Groups warn of DRC election violence
28 October 2011, 16:23
Kinshasa - Rights groups accused candidates of creating a "climate of fear" in the Democratic Republic of Congo as campaigning got underway Friday for presidential and legislative elections.
Violence has marred the build-up to the vote and local and international rights groups joined together Thursday to send an open letter to all presidential candidates calling for calm and an end to 'hate speech' ahead of the November 28 vote.
"Since March, our organisations have documented dozens of instances across the country of apparent ethnic hate speech, ethnic slurs and incitement to violence by political candidates," said the letter.
"In some cases, we have documented candidates or their supporters inciting gangs, youth, the unemployed, or members of armed groups to use violence and intimidation against their opponents."
"Candidates who use these strategies create a climate of fear, increase ethnic tensions, and risk provoking a violent election campaign."
President Joseph Kabila, who has ruled the country since the assassination of his father Laurent in 2001, has been bullish about his chances of returning to power in comments to journalists.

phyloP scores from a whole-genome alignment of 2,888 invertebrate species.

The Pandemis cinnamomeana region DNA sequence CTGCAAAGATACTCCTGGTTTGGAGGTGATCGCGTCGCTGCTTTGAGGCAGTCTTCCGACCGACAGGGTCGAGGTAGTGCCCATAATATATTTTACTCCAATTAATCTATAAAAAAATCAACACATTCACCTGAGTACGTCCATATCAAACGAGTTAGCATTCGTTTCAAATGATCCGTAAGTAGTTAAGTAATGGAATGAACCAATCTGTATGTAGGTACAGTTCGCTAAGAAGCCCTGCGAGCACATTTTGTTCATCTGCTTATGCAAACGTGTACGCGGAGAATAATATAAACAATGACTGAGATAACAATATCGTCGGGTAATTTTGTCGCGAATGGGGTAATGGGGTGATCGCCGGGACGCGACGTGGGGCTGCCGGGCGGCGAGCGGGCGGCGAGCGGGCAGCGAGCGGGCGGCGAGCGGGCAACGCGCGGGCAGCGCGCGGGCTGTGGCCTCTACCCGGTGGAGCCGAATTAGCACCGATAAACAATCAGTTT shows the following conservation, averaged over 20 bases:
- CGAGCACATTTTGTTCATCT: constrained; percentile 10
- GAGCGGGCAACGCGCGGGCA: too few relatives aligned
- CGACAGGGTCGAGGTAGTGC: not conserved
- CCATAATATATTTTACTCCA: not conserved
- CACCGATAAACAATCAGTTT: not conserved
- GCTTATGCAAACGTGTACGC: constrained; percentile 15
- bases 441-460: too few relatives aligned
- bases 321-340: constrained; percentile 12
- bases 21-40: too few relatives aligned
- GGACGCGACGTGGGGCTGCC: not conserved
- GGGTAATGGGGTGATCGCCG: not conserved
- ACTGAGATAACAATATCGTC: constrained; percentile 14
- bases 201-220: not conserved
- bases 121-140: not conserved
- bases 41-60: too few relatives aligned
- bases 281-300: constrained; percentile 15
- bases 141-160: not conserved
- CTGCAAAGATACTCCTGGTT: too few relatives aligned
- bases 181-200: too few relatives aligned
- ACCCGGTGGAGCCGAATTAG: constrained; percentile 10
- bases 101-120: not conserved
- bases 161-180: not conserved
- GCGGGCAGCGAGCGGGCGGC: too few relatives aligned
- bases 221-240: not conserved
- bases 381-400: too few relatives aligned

But he also promised he would stand aside in the event of an electoral defeat.
There are 11 candidates for the presidency and nearly 19 000 candidates are in the running for the 500 parliamentary seats.
The electoral commission, helped by Monusco, the UN stabilisation mission in the country, will have the task of distributing 186,000 voting boxes and 64 million voting cards to 62 000 voting stations.
In a country that is four times the size of France and still suffers regular attacks from rebel groups in the east, that will be a massive logistical challenge.
Violent clashes between opposition activists and the police have been a regular feature of the political scene prior to the official launch of campaigning.
Police have regularly broken up rallies by the Union for Democracy and Social Progress Party (UDPD) and their supporters who have called for a free and fair electoral process. One activist has been shot dead, others injured and many others arrested.
The signatories to the letter, including the New York-based Human Rights Watch, ActionAid and the Eastern Congo Initiative (ECI), have documented cases of candidates and supporters using ethnic slurs against opponents.
"We are deeply concerned by such tactics," the letter said.
Last week, Congolese police fired tear gas to disperse opposition supporters. The same day, US think tank The Carter Centre said Kinshasa had to take action to ensure the upcoming vote was credible.
The group, founded by former US president Jimmy Carter, urged the Congolese government to "take rapid and convincing steps to ensure the transparency and credibility of the voter register."
The group "also noted that serious incidents of intimidation and violence have occurred during campaigning", and said political players must be conscience of the potential consequences of a flawed election.